HME developed 65 separate ideas during the innovation session, including a new targeted marketing campaign and an improved company Web site.

Rake points out that constant innovation is key because "steel is a pretty old product. That is why we must always look at internal innovation of our processes to make sure that we are doing things better."

Thanks to a grant just awarded to Topeka, innovation at area factories and logistics operations could soon be taking yet another step forward.

A coalition of local partners has been awarded $500,000 from the National Institutes of Standards and Technology’s Manufacturing Extension Partnership Program (NIST-MEP) as part of a $1.1-million project to promote innovation and competitiveness in the Topeka area.

The Topeka Chamber/GO Topeka, Washburn University, the MAMTC, the National Growth Through Innovation Foundation and the Eureka! Ranch will manage the program — called "Innovation in Manufacturing and the Supply Chain" — over the next two years.

The project will increase corporate growth and innovation in the Topeka area by increasing collaboration between original equipment manufacturers, suppliers, inventors, community leaders and universities to optimize technology and stimulate economic expansion.

"The ultimate goal is to create a unique, distinctive competitive advantage for the Topeka area by supporting greater retention and expansion of current businesses while attracting new jobs and investments," says Steve Jenkins, senior vice president of economic development for the chamber and GO Topeka. "It will feed into our program to develop a more efficient work environment and will promote work-force development for our community."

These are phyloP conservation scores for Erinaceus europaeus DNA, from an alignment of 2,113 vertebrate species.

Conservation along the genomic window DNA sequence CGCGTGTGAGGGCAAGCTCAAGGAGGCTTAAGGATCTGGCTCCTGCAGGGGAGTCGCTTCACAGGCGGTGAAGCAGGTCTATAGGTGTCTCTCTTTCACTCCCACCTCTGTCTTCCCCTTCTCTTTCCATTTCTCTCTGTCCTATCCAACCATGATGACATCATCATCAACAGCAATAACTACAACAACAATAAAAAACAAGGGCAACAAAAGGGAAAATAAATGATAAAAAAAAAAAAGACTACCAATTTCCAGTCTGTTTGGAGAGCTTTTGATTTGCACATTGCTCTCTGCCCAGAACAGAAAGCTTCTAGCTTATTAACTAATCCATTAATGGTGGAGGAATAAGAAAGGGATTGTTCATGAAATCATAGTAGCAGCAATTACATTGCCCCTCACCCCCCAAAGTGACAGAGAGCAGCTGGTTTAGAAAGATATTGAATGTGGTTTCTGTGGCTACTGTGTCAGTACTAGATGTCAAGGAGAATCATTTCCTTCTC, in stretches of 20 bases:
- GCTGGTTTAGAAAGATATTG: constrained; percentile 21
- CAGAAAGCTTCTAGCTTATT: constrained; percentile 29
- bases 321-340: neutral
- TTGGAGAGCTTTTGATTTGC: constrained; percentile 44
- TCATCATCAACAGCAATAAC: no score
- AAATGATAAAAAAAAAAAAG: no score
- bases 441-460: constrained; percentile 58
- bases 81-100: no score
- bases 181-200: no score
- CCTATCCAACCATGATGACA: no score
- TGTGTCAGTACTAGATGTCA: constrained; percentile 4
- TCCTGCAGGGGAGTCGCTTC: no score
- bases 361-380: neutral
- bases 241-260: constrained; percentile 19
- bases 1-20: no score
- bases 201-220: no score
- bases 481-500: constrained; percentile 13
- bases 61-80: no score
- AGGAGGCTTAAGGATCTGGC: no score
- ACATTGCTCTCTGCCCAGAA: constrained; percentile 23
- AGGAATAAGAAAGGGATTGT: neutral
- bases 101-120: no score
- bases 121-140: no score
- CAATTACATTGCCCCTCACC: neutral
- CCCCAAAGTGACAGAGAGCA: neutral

Jenkins notes that of the companies that participated in the pilot programs this past year, "the least amount of new ideas generated by a company was 65. The most was 110."

Jenkins adds that the funding secured recently will enable Topeka to launch 50 more innovation programs over the next 24 months.

"We had Doug Hall, leader of the Innovation Leadership Institute and creator of the Eureka! Ranch, lead a three-day workshop of 130 participants in Topeka. It was intense and very productive," says Jenkins. "Hall believes that the future of the American economy will be built on innovation in manufacturing."

The grant comes at a time when Kansas is gaining national recognition for its improved business climate. Forbes magazine reported Oct. 15 that Kansas ranks 10th on the publication’s annual "Best States for Business" report, up five spots from last year’s rank. The state scored especially well on its regulatory environment and economic climate, ranking 11th and 13th, respectively, in those categories. Kansas also ranked 18th in labor supply, 23rd in business costs, 27th in quality of life and 30th in growth prospects. The Forbes ranking compiles data from 10 sources, including Moody’s,, Pollina Corporate Real Estate and the U.S. Census Bureau.

Earlier this year, Site Selection named Kansas the 10th most competitive state in the nation, based upon actual corporate project performance plus data on job creation and GDP.

After not placing in the top 25 state business climates last year, Kansas was named the 13th best business climate in the nation this month by Site Selection.

This investment profile was prepared under the auspices of GO Topeka, a division of the Greater Topeka Chamber of Commerce. For more information visit or call Steve Jenkins at (785) 234-2644.

Security Benefit Life Insurance Company is one of the largest employers in Topeka. The firm was recently acquired by Guggenheim Partners and other private investors for $340 million.
Photo courtesy of Security Benefit